Criminal? Sonata chewed on that word as they circled each other. Am I a criminal? Am I guilty? The answer to both was yes. She was a criminal. A thief, a murderer. By strict interpretation of Mirada law, she was guilty and could stand trial for all the things she’d done in her life, with execution a distinct possibility. Yet law and reality were often two different things in Mirada. Perhaps someday she would pay for her crimes. Not today, however, and not for what had happened to her uncle. She was innocent of that crime, no matter how guilty she felt about the circumstances that led to it.

Sonata dodged to the left and parried a thrust. “Nice,” Sombrio said, recovering. “You’ve learned something since our last meeting.”

“I’ve learned more than you know,” Sonata said, shifting her weight from her left to right foot. She attacked, driving Sombrio backwards, but with no penetration. He was quicker than she imagined. “Working these streets has dulled your speed, Captain. Need a respite?”

Sombrio chuckled. “Your concern for my health is touching.”

“My concern lies only in your death, Captain,” Sonata said, getting past Sombrio’s guard and nicking his left hand. “A death a long time in the coming.”

The cut surprised him, though he tried hard to hide the truth. Behind his beard, Sonata could see his jaw muscles tighten. He shifted his rapier to his right hand, then attacked, swinging the sword wildly through the air, cutting the pocket on her right breast. “Still fighting the old battles, I see.”

Sonata nodded. He’s strong. “Only ones unresolved.”

He came at her again, thrusting and cutting, sliding his blade down Freira to slice her fingers. Freira possessed little protection. Sonata preferred it that way. Excessive furniture on a sword was too cumbersome, and with hands smaller than an average man’s, she needed speed and agility. Besides, if an enemy blade got in that close, she deserved to be cut.

Pain leaped up her arm as Sombrio’s blade cut between her thumb and index finger. “Touché,” she said. Now it was her turn to hide surprise.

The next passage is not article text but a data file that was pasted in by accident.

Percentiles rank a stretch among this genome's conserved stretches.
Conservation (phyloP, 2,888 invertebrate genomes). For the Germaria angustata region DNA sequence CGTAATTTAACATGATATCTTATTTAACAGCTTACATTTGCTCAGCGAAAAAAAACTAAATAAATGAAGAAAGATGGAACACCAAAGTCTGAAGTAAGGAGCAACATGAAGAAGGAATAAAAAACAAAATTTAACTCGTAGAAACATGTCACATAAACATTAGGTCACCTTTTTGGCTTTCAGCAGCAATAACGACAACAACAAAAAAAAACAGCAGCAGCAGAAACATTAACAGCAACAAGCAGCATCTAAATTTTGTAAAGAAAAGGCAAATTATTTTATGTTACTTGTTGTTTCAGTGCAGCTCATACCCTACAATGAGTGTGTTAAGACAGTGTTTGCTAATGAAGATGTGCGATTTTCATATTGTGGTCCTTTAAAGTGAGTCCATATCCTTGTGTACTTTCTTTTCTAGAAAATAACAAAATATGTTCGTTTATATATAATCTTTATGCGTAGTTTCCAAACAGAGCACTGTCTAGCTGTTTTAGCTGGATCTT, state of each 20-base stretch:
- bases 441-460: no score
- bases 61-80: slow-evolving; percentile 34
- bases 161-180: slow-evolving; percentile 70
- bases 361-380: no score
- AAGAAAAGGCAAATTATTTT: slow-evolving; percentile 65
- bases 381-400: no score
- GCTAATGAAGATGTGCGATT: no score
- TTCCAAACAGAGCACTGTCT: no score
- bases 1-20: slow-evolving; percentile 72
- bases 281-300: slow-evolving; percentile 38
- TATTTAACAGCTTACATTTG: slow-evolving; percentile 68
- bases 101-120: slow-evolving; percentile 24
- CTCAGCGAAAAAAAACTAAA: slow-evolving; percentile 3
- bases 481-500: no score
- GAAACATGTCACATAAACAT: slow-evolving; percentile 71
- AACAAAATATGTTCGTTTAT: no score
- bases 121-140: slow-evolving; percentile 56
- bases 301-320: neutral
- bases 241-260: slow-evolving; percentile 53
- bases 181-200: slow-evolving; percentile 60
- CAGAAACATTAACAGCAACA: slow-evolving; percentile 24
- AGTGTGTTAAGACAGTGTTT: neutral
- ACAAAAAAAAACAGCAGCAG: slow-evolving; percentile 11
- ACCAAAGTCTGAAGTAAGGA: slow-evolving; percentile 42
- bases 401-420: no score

Sonata resisted the urge to pull Chefe. She wanted it badly, but that was against the rules. Doing so would allow her opponent to employ other weapons as well, and he had dozens gathered round. Instead, she chose to drop and roll.

It was a tactic she’d learned from an Agadano thief, best employed with daggers, but the principle was the same regardless. Allow your opponent to close, let your guard slip, then roll forward beneath his swing.

Sonata rolled twice, then came up in a squat and slashed at Sombrio’s knees. But she was halted in mid-swing by a boot against her head. She sprawled backwards, the pain in her temple arching through her head and down her back.

She heard Sombrio’s annoying laughter. “I know that move too, Sonata. Face it. You cannot win. I’m better than you, smarter than you, stronger than you. Give up, for once.”

Sonata jumped to her feet and reaffirmed her grip on Freira. Blood ran down her forehead and across her nose. “A Galo never surrenders.”

The streets had filled with people, watching, pointing, rooting them on. To them, it didn’t matter who won, so long as blood was shed and bones were broken. The bloodlust of the common citizenry never ceased to amaze. During Imperial times, duels were quite common, and in fact, encouraged. Now they were rare enough to garner everyone’s attention, a novelty, something to drive away the doldrums in their own lives. Sonata enjoyed entertaining them, but this matter was serious. She’d lost the initiative. Nathyn Sombrio was not afraid of her, and though he would never admit it, he respected her skills. He matched them.